Live & Touring

Ticketmaster’s Social Ticketing Deal With Facebook Radically Shifts Competitive Terrain

Live-nation-ticketmaster-logo Ticketmaster's move to more deeply integrate their interactive seat map with Facebook is not only a great competitive move for both companies but is also a real step forward in the concept of social ticketing. Given the increasing competition in the ticketing space, this move helps differentiate Ticketmaster/Live Nation's services in ways that will tilt the balance with direct competitors while giving their combined brand a much needed boost.

Ticketmaster Delivers Social Connectivity Into Interactive Seat Maps

Until now, social ticketing simply meant that ticketing services offered as many ways to allow for communication via social networks regarding ticket availability and purchase as possible. Bands could publicize their shows and fans could spread the word. This week's unveiling of a deeper integration of Ticketmaster's interactive seat map with Facebook features goes beyond anything else offered to date.

Available via both and, this new step radically improves the already successful interactive seat map that allows fans more decision making information and control while boosting the already successful use of Facebook for social features.

Now fans can reveal where they're sitting or seek out seats near where their friends or even publicly identified strangers are sitting.  A related tagging feature, similar to photo tagging on Facebook, also encourages ticket purchases.

The seat map without these new capabilities was already boosting sales with a "third of customers using the map…actually buying more — and pricier — seats." And given that sharing planned attendance with Facebook friends also boosted sales, generating "$5.30 in additional ticket revenue", a whole new level of revenue growth may be in the offing.

When one considers this possibility, along with Ticketmaster's presence in Walmart stores, Live Nation's deal with Groupon for unsold inventory and the enormous reach of the Ticketmaster/Live Nation empire, these guys are looking much stronger than they did a year ago.

Prior to these developments, TicketMaster's long-standing brand problems (i.e. people hate them) and the emergence of such direct competitors as along with disruptive innovators such as GigsWiz and EventBrite suggested an ongoing process of death by a thousand cuts.

If Ticketmaster/Live Nation can strongly increase ticket sales for their clients, which seems inevitable at this point, the companies that are situated to use their services will be much more likely to go with them as opposed to other companies. For Facebook, which consulted on this new level of integration, it means increased revenue as well as a very clear demonstration of what they can offer their clients at a time when they too are facing a wide range of competitors.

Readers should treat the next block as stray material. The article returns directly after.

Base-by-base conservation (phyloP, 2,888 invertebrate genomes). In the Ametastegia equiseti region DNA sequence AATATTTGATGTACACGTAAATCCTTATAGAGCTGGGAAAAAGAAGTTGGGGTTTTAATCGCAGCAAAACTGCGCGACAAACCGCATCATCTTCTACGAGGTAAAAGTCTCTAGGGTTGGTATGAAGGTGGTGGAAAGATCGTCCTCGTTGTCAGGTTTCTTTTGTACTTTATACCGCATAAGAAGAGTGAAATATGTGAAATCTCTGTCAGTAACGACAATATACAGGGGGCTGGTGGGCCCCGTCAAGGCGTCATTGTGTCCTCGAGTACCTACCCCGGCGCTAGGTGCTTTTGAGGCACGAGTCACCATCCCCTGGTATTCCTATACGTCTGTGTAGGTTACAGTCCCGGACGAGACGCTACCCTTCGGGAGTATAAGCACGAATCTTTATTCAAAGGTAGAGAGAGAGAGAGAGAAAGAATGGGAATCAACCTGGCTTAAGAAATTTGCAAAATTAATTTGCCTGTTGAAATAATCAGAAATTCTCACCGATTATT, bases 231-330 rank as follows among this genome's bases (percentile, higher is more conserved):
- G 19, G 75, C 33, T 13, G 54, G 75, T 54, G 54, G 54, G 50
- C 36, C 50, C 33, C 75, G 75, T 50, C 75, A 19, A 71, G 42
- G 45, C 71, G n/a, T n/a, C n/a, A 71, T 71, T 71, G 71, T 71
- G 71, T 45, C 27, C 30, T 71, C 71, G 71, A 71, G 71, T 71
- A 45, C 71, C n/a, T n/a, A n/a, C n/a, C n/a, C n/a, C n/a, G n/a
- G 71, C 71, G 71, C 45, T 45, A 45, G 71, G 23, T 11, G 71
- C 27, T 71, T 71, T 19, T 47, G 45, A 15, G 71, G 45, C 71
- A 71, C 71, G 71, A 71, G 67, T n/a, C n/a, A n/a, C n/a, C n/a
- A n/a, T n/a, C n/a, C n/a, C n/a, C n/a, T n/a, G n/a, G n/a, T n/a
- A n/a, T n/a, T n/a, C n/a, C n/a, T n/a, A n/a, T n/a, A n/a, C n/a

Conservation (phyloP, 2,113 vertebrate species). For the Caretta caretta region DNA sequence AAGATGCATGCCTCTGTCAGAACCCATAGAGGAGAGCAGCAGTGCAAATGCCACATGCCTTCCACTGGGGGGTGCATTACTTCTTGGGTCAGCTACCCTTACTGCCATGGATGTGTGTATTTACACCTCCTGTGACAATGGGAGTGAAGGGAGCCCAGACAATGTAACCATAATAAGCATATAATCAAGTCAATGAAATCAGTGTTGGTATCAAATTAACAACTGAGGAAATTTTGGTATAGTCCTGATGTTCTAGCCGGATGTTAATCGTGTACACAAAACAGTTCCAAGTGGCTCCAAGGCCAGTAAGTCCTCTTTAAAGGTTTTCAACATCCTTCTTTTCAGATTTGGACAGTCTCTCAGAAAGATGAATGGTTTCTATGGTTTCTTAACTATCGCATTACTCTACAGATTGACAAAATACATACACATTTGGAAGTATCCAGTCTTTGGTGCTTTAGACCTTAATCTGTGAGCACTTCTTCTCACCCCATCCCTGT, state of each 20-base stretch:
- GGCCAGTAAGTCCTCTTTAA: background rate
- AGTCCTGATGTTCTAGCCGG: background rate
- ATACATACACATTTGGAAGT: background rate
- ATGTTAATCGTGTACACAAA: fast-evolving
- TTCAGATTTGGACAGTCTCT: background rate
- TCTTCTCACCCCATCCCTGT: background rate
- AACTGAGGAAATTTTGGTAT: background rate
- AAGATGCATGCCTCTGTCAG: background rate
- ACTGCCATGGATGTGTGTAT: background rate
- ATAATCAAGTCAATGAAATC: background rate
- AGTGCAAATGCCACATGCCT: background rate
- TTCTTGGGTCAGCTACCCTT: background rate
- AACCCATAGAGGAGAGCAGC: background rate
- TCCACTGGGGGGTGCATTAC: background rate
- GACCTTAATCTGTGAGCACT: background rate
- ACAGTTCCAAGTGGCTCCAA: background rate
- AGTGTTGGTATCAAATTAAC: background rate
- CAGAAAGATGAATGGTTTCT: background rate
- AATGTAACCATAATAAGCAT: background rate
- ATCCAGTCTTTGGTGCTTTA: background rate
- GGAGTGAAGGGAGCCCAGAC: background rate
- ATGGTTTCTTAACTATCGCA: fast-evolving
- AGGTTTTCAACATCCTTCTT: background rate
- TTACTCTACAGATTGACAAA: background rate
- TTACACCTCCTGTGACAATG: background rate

Given the major traffic ticketing companies are seeing, Ticketmaster/Live Nation may be poised to eat the lunch of numerous companies while heading for major growth.

Hypebot contributor Clyde Smith is a freelance writer and blogger. He is currently relaunching Flux Research to pursue his long-standing obsession with web business models. To suggest music services and related topics for review at Hypebot, please contact: clyde(at)fluxresearch(dot)com.

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  1. it’s definitely a nifty new feature, but I’m not sure it “Radically Shifts Competitive Terrain.” TM has been slow to add any significant or innovative social features to their service. It’s a step in the right direction for sure, and it’s cool to see them do something others have not yet done.
    That said, I think they could do a lot more to simply get people to share concerts they plan to attend. I made this argument with a dig at their confirmation page a while back. It includes a whole lot of wasted space and crappy ad units that don’t serve concert fans.
    I would love to see them integrate some other services that concert fans use for these purposes (or at least replicate them). Why not add the “I’m going” or “I might go” buttons that Songkick has on all of its event pages? Seems like low-hanging fruit with potential for a great social return (and much less dev. work!). They could make it even more viral by adding some rewards components to give fans more incentives to share.